Absolutely. North Middlesex is just the first hospital to reach absolute crisis point, but I am well aware that other hospitals, particularly in outer London, are heading down a similar path and facing real difficulties. If we consider A&E waiting times, we see that hospitals are sliding into that difficult scenario.
Junior doctors and trainees have been left unsupervised in North Middlesex hospital’s A&E department at night, without competent senior support—in fact, no consultant has been available from 11 o’clock onwards. My hon. Friend Ms Abbott referred to such cases. In one instance, one commode was available for 100 patients in the whole of the emergency department. Staff raised concerns about the lack of vital medical equipment, including missing leads for cardiac machines so they could not get an instant read-out. Trolleys in the resuscitation area lacked vital equipment. There was an oppressive, overbearing culture at the hospital that meant staff did not feel confident in raising concerns, and they even stopped reporting incidents of staff shortages, as management had not responded to them in the past.
The CQC report reinforces the findings of Health Education England and the General Medical Council. At a high-risk summit in May, the GMC threatened to withdraw junior doctor post-graduate trainees if the numbers of A&E staff and middle-ranking doctors and consultants were not increased. That would effectively close the busiest emergency department in London. This is an unprecedented situation. The future of North Mid A&E has been put at risk. Even medical trainees at the hospital are not prepared to recommend the A&E for treatment to their friends and family. In interviews with Health Education England, they said that that was
“because they felt the department was unsafe.”
My constituents have had to suffer the consequences of shocking mismanagement and a lack of leadership at North Mid. The chief executive is now on leave and I understand she is stepping down. Although there is a lack of leadership, she cannot be held solely responsible for what has happened. The Prime Minister and the Health Secretary have told us repeatedly that the NHS is safe in their hands, yet huge pressures have been placed upon North Mid due to a lack of central Government funding. Patient care has suffered further as a direct result of the hospital not having enough equipment, consultants, doctors and nurses. It has had to spend large parts of its budget on locums and agency nurses.
What is the Government’s solution to ensuring that hospital departments, such as those at North Mid, do not remain dangerously understaffed? Is it to divert a large amount of funding to help to solve this situation and put patients first? No: they decide to go to war with junior doctors over their contracts and abolish NHS bursaries for student nurses, while we have hospitals going abroad to try to recruit staff. That is an insult to dedicated professionals who deserve our admiration, respect and support. The Government’s actions will discourage the future frontline staff we so desperately need.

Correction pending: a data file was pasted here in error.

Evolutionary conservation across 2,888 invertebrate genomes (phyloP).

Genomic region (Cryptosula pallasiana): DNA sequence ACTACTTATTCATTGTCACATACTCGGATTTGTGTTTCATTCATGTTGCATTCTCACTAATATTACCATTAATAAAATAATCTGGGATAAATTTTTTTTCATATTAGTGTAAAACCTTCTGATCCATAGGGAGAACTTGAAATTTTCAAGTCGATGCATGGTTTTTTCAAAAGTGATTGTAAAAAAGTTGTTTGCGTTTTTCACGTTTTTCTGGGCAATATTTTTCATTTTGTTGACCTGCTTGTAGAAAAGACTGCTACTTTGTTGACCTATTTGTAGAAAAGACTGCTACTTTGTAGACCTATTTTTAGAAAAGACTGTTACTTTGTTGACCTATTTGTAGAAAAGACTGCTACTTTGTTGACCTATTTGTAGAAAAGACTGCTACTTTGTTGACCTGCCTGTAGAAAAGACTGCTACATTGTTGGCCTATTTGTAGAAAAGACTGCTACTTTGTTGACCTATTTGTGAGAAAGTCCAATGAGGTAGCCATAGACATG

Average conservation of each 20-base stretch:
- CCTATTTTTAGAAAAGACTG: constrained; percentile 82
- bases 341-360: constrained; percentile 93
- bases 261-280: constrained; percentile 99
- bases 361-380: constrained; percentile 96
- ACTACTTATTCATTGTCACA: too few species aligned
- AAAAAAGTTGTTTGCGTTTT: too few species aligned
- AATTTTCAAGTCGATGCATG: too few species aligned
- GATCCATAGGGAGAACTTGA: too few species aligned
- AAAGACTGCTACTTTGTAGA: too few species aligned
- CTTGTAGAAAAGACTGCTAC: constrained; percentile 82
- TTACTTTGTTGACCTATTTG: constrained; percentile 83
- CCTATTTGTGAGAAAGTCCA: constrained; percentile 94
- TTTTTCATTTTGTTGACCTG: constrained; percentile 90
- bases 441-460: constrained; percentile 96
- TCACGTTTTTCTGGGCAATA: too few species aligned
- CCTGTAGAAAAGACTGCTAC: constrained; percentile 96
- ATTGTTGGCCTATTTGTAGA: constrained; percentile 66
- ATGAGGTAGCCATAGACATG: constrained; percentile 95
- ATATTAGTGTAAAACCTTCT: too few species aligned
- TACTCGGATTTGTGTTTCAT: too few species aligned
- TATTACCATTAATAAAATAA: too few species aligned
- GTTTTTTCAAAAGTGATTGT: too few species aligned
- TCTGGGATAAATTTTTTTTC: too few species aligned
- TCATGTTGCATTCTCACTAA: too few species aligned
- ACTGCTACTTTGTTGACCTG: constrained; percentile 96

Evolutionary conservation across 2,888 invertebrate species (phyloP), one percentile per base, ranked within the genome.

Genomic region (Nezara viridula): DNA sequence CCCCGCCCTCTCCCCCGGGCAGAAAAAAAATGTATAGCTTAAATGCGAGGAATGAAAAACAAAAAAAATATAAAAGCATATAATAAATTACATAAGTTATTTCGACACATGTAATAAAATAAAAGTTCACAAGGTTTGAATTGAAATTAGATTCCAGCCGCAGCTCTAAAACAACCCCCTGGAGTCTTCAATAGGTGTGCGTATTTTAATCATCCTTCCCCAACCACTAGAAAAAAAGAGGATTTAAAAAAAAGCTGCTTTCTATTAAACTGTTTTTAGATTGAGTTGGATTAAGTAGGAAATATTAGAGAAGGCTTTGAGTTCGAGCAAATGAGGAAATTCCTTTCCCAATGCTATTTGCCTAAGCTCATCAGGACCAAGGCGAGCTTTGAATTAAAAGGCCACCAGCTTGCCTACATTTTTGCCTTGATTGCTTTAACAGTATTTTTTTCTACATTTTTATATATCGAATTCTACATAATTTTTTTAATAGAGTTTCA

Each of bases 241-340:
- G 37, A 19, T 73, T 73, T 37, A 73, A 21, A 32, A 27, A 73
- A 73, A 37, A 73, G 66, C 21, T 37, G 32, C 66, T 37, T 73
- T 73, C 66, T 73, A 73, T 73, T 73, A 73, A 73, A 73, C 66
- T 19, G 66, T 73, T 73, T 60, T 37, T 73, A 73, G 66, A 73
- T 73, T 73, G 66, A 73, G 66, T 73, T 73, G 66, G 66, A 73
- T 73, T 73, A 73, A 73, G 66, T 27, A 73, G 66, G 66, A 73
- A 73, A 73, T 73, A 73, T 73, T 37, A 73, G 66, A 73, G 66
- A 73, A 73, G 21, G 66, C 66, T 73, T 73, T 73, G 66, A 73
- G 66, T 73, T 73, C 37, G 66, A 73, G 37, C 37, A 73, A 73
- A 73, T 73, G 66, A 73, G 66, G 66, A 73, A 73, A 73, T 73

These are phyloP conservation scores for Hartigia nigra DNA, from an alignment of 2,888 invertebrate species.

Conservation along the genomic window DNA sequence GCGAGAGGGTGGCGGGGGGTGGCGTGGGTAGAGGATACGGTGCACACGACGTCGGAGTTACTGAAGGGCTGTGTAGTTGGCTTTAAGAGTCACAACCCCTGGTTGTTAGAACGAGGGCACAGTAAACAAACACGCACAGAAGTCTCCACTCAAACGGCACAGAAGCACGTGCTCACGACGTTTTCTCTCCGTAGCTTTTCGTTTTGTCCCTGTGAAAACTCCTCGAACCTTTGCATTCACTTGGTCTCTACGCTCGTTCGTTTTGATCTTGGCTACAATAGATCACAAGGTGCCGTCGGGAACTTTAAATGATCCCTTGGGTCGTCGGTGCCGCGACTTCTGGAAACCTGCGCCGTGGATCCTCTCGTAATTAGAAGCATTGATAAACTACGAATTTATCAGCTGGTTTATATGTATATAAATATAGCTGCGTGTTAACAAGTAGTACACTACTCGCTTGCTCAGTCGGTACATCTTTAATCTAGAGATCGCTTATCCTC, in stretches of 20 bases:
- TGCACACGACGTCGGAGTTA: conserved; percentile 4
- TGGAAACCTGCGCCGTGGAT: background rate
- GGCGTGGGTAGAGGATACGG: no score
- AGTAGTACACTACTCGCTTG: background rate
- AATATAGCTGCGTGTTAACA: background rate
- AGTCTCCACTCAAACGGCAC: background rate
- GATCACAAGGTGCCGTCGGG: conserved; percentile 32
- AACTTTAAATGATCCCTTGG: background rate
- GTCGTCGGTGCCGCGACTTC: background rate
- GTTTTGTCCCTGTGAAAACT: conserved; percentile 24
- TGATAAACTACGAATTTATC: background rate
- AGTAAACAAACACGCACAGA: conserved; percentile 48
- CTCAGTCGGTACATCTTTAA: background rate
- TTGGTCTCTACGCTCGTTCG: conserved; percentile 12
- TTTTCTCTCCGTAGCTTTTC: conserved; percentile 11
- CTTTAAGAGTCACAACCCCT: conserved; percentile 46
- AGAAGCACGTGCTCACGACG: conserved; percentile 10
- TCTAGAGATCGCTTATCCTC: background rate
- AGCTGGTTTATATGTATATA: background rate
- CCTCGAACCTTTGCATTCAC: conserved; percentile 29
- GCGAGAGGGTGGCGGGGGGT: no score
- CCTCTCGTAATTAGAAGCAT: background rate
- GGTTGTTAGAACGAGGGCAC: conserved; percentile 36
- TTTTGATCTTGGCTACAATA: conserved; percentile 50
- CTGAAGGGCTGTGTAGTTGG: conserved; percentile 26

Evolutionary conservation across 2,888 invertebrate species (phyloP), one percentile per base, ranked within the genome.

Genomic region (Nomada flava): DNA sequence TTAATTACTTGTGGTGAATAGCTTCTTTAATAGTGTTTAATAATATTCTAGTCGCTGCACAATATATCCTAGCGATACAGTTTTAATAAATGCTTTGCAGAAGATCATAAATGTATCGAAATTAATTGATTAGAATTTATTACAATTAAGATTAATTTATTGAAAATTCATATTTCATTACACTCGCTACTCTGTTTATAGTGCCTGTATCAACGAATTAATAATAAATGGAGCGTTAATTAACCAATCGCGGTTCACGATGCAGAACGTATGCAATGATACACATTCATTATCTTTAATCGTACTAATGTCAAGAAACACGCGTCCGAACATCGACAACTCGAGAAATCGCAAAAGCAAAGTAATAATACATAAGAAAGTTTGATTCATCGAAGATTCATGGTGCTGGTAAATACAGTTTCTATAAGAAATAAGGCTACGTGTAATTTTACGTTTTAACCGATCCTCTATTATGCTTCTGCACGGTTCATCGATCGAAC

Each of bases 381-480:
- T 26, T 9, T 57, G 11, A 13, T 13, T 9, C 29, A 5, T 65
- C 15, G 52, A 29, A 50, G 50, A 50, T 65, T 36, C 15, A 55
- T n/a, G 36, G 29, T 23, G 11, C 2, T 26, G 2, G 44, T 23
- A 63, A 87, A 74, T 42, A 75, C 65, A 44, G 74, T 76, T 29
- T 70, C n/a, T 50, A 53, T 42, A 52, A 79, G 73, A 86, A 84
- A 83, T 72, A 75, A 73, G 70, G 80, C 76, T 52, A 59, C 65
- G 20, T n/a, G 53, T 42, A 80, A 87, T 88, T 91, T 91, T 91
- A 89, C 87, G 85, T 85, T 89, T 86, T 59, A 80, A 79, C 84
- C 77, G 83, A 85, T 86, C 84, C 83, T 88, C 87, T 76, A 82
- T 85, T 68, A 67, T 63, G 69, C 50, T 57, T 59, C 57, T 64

The NHS is facing a huge financial challenge, so a commitment to spend an extra £350 million a week, or even £120 million a week, on the NHS in lieu of our EU membership was clearly a very attractive offer to our constituents. NHS England needs to plug a funding gap of £30 billion a year by 2021 and a few months ago it was revealed that nearly every hospital in the country was in deficit. We are obviously not going to get £350 million or £120 million a week and I think that that was always known by the leave campaigners. In fact, the Government are seeking to suck out £5 billion in savings through the sustainability and transformation programme. I know that savings and efficiencies, particularly in back-office services, can and must be found, but not at the expense of patient safety.
“not be delivered without putting patient care at risk…
will mean cuts to staff, cuts to pay, rationing of treatments. And it will be patients who suffer.”
Her analysis is spot on. We have witnessed the disastrous effects of this course of action in Enfield. We need more investment in North Middlesex University hospital, and in the NHS in general, not less. I join my parliamentary colleagues on the Labour Benches in calling on the Government to increase spending on our NHS. It is most regrettable that, given the urgent need for more funding and the very real and justifiable concerns of people in Enfield, they should have been led to be believe Brexit could possibly mean major new funding for the NHS.
In closing, I think I corrected myself wrongly. In the run-in to the 2010 general election, the current Prime Minister was, of course, the Leader of the Opposition, and he made a promise to keep our hospital open, which, when he became Prime Minister, he then closed. That kind of behaviour is very similar to what the leave campaigners did in promising money that does not really exist. It is hoodwinking the voter and it is not acceptable. It desperately undermines the voters’ faith in politics and democratic processes.